by Ashish Kothari, Ariel Salleh, Arturo Escobar, Federico Demaria, and Alberto Acosta
The seductive nature of development rhetoric, sometimes called developmentality or developmentalism, has been internalized across virtually all countries. Decades after the notion of development spread around the world, only a handful of countries that were called ‘underdeveloped’ or ‘developing’, now really qualify as ‘developed’. Others struggle to emulate the North’s economic template, and all at enormous ecological and social cost. The problem lies not in lack of implementation, but in the conception of development as linear, unidirectional, material and financial growth, driven by commodification and capitalist markets.
Despite numerous attempts to re-signify development, it continues to be something that ‘experts’ manage in pursuit of economic growth, and measure by Gross Domestic Product (GDP), a poor and misleading indicator of progress in the sense of well-being. In truth, the world at large experiences ‘maldevelopment’, not least in the very industrialized countries whose lifestyle was meant to serve as a beacon for the ‘backward’ ones.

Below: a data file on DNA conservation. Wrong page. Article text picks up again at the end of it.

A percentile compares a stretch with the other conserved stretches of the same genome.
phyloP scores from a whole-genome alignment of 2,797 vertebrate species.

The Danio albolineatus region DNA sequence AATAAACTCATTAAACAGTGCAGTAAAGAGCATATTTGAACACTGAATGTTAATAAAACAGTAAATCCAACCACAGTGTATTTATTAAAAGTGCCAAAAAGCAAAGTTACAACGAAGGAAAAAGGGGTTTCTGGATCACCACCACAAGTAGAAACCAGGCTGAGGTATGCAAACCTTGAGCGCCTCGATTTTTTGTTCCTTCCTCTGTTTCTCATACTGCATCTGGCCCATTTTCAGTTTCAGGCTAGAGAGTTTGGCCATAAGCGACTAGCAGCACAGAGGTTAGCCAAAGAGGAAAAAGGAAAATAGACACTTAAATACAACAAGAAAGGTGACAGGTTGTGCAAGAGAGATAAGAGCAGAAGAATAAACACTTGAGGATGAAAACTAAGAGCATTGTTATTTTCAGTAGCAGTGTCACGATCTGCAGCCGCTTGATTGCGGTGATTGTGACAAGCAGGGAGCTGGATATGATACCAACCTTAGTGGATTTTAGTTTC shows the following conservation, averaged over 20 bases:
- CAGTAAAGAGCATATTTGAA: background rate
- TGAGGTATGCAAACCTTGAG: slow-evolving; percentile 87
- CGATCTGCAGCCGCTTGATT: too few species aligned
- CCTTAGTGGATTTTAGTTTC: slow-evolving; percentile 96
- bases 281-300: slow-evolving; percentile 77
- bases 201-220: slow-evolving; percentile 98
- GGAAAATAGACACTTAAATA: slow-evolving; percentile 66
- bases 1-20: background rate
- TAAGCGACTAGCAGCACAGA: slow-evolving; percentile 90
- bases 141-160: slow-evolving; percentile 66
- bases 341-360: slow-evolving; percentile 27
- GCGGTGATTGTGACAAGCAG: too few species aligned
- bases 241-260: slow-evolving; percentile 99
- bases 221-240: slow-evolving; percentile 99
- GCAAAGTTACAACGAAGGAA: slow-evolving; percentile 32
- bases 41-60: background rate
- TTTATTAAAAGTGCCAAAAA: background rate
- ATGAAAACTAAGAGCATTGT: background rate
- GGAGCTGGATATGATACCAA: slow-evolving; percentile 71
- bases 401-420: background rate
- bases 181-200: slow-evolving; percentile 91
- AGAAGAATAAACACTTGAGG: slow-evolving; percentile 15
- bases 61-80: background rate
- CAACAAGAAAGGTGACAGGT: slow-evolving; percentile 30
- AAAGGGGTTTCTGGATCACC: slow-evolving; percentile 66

A critical part of these multiple crises lies in the conception of ‘modernity’ itself – not to suggest that everything modern is destructive or iniquitous, nor that all tradition is positive. Indeed, modern elements such as human rights and feminist principles are proving liberatory for many people. We refer to modernity as the dominant worldview emerging in Europe since the Renaissance transition from the Middle Ages to the early modern period. The cultural practices and institutions making up this worldview hold the individual as being independent of the collective, and give predominance to private property, free markets, political liberalism, secularism and representative democracy. Another key feature of modernity is ‘universality’– the idea that we all live in a single, now globalized world, and critically, the idea of modern science as being the only reliable truth and harbinger of ‘progress’.